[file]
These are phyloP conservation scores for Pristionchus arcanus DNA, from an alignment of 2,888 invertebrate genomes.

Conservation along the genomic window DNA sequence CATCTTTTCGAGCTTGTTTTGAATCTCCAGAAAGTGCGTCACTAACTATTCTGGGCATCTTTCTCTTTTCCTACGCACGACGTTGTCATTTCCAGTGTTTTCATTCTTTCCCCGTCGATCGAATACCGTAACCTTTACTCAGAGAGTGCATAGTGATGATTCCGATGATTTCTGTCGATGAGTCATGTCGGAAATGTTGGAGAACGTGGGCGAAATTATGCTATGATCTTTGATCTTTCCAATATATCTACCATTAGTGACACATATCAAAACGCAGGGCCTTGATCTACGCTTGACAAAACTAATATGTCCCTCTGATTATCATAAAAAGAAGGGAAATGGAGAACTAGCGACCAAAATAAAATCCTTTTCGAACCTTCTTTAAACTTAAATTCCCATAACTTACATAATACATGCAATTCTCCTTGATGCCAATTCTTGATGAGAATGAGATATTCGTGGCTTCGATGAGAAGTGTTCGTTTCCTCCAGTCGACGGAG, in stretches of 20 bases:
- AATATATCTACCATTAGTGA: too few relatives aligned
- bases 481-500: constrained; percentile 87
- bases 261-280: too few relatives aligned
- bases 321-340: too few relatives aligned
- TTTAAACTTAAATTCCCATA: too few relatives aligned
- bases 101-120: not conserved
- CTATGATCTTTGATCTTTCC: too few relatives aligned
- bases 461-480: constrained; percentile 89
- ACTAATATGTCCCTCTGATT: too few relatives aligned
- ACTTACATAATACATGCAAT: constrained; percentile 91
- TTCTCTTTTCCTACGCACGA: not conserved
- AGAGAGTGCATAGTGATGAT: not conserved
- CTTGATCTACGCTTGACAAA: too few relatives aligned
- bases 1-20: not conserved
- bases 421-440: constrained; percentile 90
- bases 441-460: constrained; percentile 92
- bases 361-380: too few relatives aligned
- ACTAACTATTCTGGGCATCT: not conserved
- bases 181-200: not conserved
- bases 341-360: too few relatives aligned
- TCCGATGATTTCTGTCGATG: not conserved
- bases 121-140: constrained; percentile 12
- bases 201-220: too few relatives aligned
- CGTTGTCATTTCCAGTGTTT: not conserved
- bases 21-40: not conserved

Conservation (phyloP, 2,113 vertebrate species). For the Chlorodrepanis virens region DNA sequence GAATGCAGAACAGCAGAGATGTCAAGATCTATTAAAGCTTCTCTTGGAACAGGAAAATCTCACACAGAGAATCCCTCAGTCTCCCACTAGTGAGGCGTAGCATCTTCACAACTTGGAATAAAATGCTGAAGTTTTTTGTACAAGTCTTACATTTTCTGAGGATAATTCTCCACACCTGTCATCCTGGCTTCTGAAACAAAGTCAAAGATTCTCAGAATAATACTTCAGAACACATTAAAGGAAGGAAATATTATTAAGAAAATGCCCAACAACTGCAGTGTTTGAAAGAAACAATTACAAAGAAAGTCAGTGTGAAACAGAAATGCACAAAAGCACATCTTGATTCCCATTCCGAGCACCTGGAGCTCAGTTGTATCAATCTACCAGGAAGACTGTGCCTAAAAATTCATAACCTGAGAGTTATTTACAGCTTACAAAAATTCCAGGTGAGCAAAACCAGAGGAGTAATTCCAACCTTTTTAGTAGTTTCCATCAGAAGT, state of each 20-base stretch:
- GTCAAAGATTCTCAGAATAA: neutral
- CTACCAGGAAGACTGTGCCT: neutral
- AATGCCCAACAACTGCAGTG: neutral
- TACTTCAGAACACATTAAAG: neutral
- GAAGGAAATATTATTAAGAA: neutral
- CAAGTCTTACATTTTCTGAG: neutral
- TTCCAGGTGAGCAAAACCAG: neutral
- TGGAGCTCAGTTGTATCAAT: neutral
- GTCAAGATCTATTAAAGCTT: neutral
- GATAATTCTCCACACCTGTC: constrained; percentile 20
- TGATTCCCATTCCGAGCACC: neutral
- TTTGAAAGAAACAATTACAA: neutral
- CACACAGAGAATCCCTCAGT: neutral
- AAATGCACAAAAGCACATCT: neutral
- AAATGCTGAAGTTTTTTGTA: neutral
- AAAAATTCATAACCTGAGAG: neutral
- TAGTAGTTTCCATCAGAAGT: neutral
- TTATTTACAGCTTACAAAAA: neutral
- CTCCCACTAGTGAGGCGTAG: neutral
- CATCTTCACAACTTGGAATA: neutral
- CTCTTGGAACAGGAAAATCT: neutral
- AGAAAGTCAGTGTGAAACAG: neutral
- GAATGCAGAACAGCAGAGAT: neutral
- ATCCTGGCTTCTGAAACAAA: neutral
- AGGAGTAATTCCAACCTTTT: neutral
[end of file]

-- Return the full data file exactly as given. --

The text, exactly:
These are phyloP conservation scores for Pristionchus arcanus DNA, from an alignment of 2,888 invertebrate genomes.

Conservation along the genomic window DNA sequence CATCTTTTCGAGCTTGTTTTGAATCTCCAGAAAGTGCGTCACTAACTATTCTGGGCATCTTTCTCTTTTCCTACGCACGACGTTGTCATTTCCAGTGTTTTCATTCTTTCCCCGTCGATCGAATACCGTAACCTTTACTCAGAGAGTGCATAGTGATGATTCCGATGATTTCTGTCGATGAGTCATGTCGGAAATGTTGGAGAACGTGGGCGAAATTATGCTATGATCTTTGATCTTTCCAATATATCTACCATTAGTGACACATATCAAAACGCAGGGCCTTGATCTACGCTTGACAAAACTAATATGTCCCTCTGATTATCATAAAAAGAAGGGAAATGGAGAACTAGCGACCAAAATAAAATCCTTTTCGAACCTTCTTTAAACTTAAATTCCCATAACTTACATAATACATGCAATTCTCCTTGATGCCAATTCTTGATGAGAATGAGATATTCGTGGCTTCGATGAGAAGTGTTCGTTTCCTCCAGTCGACGGAG, in stretches of 20 bases:
- AATATATCTACCATTAGTGA: too few relatives aligned
- bases 481-500: constrained; percentile 87
- bases 261-280: too few relatives aligned
- bases 321-340: too few relatives aligned
- TTTAAACTTAAATTCCCATA: too few relatives aligned
- bases 101-120: not conserved
- CTATGATCTTTGATCTTTCC: too few relatives aligned
- bases 461-480: constrained; percentile 89
- ACTAATATGTCCCTCTGATT: too few relatives aligned
- ACTTACATAATACATGCAAT: constrained; percentile 91
- TTCTCTTTTCCTACGCACGA: not conserved
- AGAGAGTGCATAGTGATGAT: not conserved
- CTTGATCTACGCTTGACAAA: too few relatives aligned
- bases 1-20: not conserved
- bases 421-440: constrained; percentile 90
- bases 441-460: constrained; percentile 92
- bases 361-380: too few relatives aligned
- ACTAACTATTCTGGGCATCT: not conserved
- bases 181-200: not conserved
- bases 341-360: too few relatives aligned
- TCCGATGATTTCTGTCGATG: not conserved
- bases 121-140: constrained; percentile 12
- bases 201-220: too few relatives aligned
- CGTTGTCATTTCCAGTGTTT: not conserved
- bases 21-40: not conserved

Conservation (phyloP, 2,113 vertebrate species). For the Chlorodrepanis virens region DNA sequence GAATGCAGAACAGCAGAGATGTCAAGATCTATTAAAGCTTCTCTTGGAACAGGAAAATCTCACACAGAGAATCCCTCAGTCTCCCACTAGTGAGGCGTAGCATCTTCACAACTTGGAATAAAATGCTGAAGTTTTTTGTACAAGTCTTACATTTTCTGAGGATAATTCTCCACACCTGTCATCCTGGCTTCTGAAACAAAGTCAAAGATTCTCAGAATAATACTTCAGAACACATTAAAGGAAGGAAATATTATTAAGAAAATGCCCAACAACTGCAGTGTTTGAAAGAAACAATTACAAAGAAAGTCAGTGTGAAACAGAAATGCACAAAAGCACATCTTGATTCCCATTCCGAGCACCTGGAGCTCAGTTGTATCAATCTACCAGGAAGACTGTGCCTAAAAATTCATAACCTGAGAGTTATTTACAGCTTACAAAAATTCCAGGTGAGCAAAACCAGAGGAGTAATTCCAACCTTTTTAGTAGTTTCCATCAGAAGT, state of each 20-base stretch:
- GTCAAAGATTCTCAGAATAA: neutral
- CTACCAGGAAGACTGTGCCT: neutral
- AATGCCCAACAACTGCAGTG: neutral
- TACTTCAGAACACATTAAAG: neutral
- GAAGGAAATATTATTAAGAA: neutral
- CAAGTCTTACATTTTCTGAG: neutral
- TTCCAGGTGAGCAAAACCAG: neutral
- TGGAGCTCAGTTGTATCAAT: neutral
- GTCAAGATCTATTAAAGCTT: neutral
- GATAATTCTCCACACCTGTC: constrained; percentile 20
- TGATTCCCATTCCGAGCACC: neutral
- TTTGAAAGAAACAATTACAA: neutral
- CACACAGAGAATCCCTCAGT: neutral
- AAATGCACAAAAGCACATCT: neutral
- AAATGCTGAAGTTTTTTGTA: neutral
- AAAAATTCATAACCTGAGAG: neutral
- TAGTAGTTTCCATCAGAAGT: neutral
- TTATTTACAGCTTACAAAAA: neutral
- CTCCCACTAGTGAGGCGTAG: neutral
- CATCTTCACAACTTGGAATA: neutral
- CTCTTGGAACAGGAAAATCT: neutral
- AGAAAGTCAGTGTGAAACAG: neutral
- GAATGCAGAACAGCAGAGAT: neutral
- ATCCTGGCTTCTGAAACAAA: neutral
- AGGAGTAATTCCAACCTTTT: neutral